Given the above, in the age of COVID-19, unregulated markets are not likely to deliver efficiency. But so what if they were? Efficiency is the concept of minimizing waste, of ensuring that resources are allocated towards those who would pay the most for them. This is largely irrelevant in the fight against a disease where the most vulnerable are rarely the most able to pay for their own protection. And yet we would agree that their inability to pay should not give them less access to testing and medical care than we give to actors and professional basketball players.
In contrast to the United States, many other governments, for all their flaws, are actively involved in the production and delivery of crucial goods and services in an effort to contain the virus. In China, hospitals were constructed in days. In South Korea, the government provided survival kits and home visits to incentivize people to stay self-quarantined. Germany has been experimenting with heavy testing combined with innovative testing protocols.
These strategies recognize that free enterprise alone cannot meet the needs of an unprecedented public health crisis and that governments must be actively involved in subsidization, procurement, and production. But the United States has resisted granting a significant role to the public sector (an example being the president’s reluctance to invoke the Defense Production Act). This preference for markets and corporations was in full display at President Trump’s early press briefings on the coronavirus, where he stood flanked by business leaders with whom so much mutual admiration was exchanged that, were it not for the demands of social distancing, one would have suggested they all get a room.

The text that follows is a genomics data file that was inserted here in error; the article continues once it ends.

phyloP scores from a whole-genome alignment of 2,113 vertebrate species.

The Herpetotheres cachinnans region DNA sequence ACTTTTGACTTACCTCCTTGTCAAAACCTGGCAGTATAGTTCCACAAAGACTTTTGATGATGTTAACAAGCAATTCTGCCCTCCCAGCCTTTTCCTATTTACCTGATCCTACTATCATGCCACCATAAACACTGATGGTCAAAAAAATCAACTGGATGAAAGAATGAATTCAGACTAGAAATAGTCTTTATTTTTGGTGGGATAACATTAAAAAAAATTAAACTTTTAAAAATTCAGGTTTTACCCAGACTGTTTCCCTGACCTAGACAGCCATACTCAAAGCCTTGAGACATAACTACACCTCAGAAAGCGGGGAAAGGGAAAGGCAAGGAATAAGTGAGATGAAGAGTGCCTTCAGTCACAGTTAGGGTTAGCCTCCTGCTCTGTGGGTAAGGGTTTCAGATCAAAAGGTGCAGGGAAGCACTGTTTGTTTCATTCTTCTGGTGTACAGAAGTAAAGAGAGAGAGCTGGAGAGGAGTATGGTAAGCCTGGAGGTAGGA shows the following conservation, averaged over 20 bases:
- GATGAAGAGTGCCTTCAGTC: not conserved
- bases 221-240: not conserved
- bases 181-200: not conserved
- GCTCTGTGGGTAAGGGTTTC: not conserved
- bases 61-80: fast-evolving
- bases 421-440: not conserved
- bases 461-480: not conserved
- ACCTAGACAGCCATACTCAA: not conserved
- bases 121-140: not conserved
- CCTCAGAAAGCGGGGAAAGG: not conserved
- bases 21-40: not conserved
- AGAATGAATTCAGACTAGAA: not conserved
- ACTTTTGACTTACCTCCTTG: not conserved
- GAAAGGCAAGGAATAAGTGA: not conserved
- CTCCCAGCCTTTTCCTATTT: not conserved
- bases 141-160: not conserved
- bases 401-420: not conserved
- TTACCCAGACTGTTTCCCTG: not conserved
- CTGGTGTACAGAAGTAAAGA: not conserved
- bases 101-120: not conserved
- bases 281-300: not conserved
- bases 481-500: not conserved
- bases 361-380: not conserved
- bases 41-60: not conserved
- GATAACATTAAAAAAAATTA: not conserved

The problem is not intrinsic to corporations, which often display an admirable spirit of innovation. For example, gin distilleries in Brooklyn have repurposed their equipment for the production of hand sanitizer. The trouble is a pervasive free-market philosophy that puts business on a pedestal and disparages state action.
This philosophy today gets amplified, reiterated, and legitimized by social media stars. As the government considers its options during the current crisis, Charlie Kirk, the president of Turning Point USA, reminds us that “Socialism Sucks because it lets government pick winners and losers.” Tom Fitton, the president of Judicial Watch, warns: “Shutting down all businesses is the gov’t equivalent of hoarding toilet paper — and far more damaging to the pubic [sic] health and welfare.” (The latter being a curious case where a typo makes a nonsensical statement more coherent.)
Trump, while no doubt lacking in leadership, is obliged to cater to Americans’ mistrust of a socialized state. Before the next national disaster strikes, free market ideologues would do well to reassess their assumptions and understand that a step in the direction of state planning is not a step into a communist abyss.
Karna Basu (www.karnabasu.com) is an Associate Professor of Economics at Hunter College and The Graduate Center, City University of New York.